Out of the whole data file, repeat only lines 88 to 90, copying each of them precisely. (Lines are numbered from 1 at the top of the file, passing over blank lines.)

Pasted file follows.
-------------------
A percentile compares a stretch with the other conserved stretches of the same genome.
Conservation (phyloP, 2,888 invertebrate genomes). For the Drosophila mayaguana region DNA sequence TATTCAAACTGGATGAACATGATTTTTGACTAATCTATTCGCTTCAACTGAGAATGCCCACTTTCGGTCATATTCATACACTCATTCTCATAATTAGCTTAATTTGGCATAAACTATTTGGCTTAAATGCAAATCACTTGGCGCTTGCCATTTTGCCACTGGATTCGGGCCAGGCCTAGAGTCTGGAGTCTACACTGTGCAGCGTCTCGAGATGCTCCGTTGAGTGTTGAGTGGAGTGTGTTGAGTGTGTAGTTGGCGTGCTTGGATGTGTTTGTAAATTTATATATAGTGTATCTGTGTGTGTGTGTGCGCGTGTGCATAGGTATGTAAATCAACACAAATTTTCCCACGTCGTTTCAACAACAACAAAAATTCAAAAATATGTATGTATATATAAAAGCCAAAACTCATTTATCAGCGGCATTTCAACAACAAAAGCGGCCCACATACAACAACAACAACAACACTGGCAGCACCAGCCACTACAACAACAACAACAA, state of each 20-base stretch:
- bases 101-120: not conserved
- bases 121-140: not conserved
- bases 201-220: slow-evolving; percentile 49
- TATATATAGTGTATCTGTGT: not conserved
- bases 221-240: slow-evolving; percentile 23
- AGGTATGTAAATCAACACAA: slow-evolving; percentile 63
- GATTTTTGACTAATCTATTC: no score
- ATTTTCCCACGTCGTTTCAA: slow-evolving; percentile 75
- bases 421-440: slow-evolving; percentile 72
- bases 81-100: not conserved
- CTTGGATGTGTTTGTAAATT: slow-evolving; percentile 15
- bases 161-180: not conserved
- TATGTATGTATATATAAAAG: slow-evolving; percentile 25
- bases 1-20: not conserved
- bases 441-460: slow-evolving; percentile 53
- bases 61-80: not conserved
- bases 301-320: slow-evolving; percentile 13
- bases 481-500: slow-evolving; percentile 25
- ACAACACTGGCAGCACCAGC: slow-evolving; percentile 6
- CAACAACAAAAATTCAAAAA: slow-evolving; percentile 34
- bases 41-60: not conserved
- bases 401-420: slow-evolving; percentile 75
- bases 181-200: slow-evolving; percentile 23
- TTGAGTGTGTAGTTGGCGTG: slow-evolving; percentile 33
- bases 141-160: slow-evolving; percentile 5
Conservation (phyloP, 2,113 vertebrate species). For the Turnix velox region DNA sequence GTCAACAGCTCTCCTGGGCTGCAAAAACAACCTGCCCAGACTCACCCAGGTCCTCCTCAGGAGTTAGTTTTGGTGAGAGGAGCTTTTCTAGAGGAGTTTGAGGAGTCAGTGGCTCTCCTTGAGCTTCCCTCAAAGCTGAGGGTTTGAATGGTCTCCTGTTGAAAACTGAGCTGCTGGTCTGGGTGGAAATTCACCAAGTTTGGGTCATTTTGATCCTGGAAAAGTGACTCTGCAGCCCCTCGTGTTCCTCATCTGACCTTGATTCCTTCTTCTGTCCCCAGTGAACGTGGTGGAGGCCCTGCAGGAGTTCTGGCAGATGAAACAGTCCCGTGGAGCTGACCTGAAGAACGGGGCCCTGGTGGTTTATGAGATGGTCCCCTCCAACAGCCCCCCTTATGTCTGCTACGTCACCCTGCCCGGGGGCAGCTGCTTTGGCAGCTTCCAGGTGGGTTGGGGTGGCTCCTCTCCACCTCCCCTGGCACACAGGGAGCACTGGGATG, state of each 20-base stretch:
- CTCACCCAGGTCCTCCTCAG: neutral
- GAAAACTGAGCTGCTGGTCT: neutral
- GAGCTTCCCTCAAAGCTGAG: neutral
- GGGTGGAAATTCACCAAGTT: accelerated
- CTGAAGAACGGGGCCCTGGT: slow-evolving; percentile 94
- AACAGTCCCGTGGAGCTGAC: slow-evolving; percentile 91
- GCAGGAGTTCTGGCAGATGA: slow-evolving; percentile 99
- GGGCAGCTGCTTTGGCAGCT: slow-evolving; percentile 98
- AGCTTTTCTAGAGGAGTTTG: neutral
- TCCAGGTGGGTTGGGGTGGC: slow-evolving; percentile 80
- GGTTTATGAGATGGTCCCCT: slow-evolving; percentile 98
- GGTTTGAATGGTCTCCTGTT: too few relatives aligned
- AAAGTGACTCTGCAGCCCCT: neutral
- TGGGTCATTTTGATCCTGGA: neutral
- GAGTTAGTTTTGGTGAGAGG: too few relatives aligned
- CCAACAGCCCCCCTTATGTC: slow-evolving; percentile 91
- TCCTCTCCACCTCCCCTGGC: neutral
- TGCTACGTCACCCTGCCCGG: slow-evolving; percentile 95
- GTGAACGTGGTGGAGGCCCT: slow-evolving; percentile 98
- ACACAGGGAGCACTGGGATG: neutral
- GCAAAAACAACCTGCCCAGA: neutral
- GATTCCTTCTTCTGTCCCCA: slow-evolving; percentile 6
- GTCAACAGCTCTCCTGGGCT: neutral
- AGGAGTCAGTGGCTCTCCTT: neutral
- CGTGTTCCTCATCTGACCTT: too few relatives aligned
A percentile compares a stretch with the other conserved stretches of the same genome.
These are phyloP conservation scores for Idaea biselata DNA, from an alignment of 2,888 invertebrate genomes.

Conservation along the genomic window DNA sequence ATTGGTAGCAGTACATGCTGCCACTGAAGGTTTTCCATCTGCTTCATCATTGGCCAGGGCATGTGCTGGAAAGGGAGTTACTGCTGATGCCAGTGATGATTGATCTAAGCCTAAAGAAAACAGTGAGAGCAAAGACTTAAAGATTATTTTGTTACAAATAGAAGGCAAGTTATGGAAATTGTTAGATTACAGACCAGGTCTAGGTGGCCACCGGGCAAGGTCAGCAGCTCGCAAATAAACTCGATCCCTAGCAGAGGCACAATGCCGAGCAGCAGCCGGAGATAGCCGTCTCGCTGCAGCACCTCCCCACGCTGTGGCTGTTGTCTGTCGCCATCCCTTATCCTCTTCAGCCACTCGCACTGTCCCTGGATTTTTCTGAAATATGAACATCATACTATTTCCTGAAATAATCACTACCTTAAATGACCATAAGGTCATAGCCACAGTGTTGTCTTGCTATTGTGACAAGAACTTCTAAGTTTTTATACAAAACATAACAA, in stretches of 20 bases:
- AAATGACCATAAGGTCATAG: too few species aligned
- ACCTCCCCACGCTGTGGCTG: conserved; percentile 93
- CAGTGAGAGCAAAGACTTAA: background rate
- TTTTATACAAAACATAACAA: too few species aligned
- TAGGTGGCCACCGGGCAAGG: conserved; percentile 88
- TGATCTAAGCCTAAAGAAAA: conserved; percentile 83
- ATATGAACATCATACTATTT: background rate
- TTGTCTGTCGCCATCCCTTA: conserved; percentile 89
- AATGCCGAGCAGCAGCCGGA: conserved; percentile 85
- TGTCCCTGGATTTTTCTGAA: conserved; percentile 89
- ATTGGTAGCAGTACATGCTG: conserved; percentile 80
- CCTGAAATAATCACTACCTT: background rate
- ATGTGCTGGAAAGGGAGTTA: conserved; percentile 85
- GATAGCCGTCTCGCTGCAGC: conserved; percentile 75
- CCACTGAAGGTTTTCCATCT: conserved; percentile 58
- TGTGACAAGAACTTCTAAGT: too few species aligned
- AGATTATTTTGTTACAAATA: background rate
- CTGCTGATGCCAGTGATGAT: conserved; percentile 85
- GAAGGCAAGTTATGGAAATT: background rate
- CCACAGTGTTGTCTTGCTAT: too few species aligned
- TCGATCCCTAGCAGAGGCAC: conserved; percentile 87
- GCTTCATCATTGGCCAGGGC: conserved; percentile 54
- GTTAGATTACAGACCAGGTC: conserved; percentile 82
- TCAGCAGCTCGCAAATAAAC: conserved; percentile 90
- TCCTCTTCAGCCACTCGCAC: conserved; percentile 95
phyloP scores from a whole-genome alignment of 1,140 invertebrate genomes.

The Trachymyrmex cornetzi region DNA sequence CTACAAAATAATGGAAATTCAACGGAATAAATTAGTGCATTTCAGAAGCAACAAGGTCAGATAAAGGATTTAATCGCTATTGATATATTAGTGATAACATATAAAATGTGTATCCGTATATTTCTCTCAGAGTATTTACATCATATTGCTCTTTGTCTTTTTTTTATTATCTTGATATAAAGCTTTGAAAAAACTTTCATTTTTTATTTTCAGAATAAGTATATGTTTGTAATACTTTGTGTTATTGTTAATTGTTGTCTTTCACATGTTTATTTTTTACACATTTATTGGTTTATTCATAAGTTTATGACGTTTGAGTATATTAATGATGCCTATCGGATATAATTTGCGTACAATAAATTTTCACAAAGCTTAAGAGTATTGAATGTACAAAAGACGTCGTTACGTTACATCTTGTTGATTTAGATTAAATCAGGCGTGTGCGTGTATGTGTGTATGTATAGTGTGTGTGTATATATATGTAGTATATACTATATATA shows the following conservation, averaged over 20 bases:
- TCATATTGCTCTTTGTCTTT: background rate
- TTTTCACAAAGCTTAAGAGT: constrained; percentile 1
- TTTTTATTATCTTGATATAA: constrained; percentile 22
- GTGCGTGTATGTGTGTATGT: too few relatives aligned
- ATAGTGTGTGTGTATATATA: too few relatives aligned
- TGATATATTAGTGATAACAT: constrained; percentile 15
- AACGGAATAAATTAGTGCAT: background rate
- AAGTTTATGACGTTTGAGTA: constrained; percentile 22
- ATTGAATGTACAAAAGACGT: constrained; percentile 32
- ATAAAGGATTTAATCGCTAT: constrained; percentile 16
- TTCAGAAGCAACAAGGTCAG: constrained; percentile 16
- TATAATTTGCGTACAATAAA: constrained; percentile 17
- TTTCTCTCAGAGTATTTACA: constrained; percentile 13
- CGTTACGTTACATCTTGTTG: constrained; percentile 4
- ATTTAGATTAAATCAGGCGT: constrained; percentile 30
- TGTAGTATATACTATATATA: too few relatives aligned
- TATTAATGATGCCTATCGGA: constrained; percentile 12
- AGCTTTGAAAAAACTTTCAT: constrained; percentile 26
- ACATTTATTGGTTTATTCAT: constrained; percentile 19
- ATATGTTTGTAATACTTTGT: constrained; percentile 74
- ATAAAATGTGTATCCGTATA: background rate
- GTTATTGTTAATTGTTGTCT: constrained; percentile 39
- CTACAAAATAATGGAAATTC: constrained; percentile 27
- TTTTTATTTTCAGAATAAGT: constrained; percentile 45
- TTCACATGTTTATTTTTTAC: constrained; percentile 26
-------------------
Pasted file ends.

- ATAGTGTGTGTGTATATATA: too few relatives aligned
- TGATATATTAGTGATAACAT: constrained; percentile 15
- AACGGAATAAATTAGTGCAT: background rate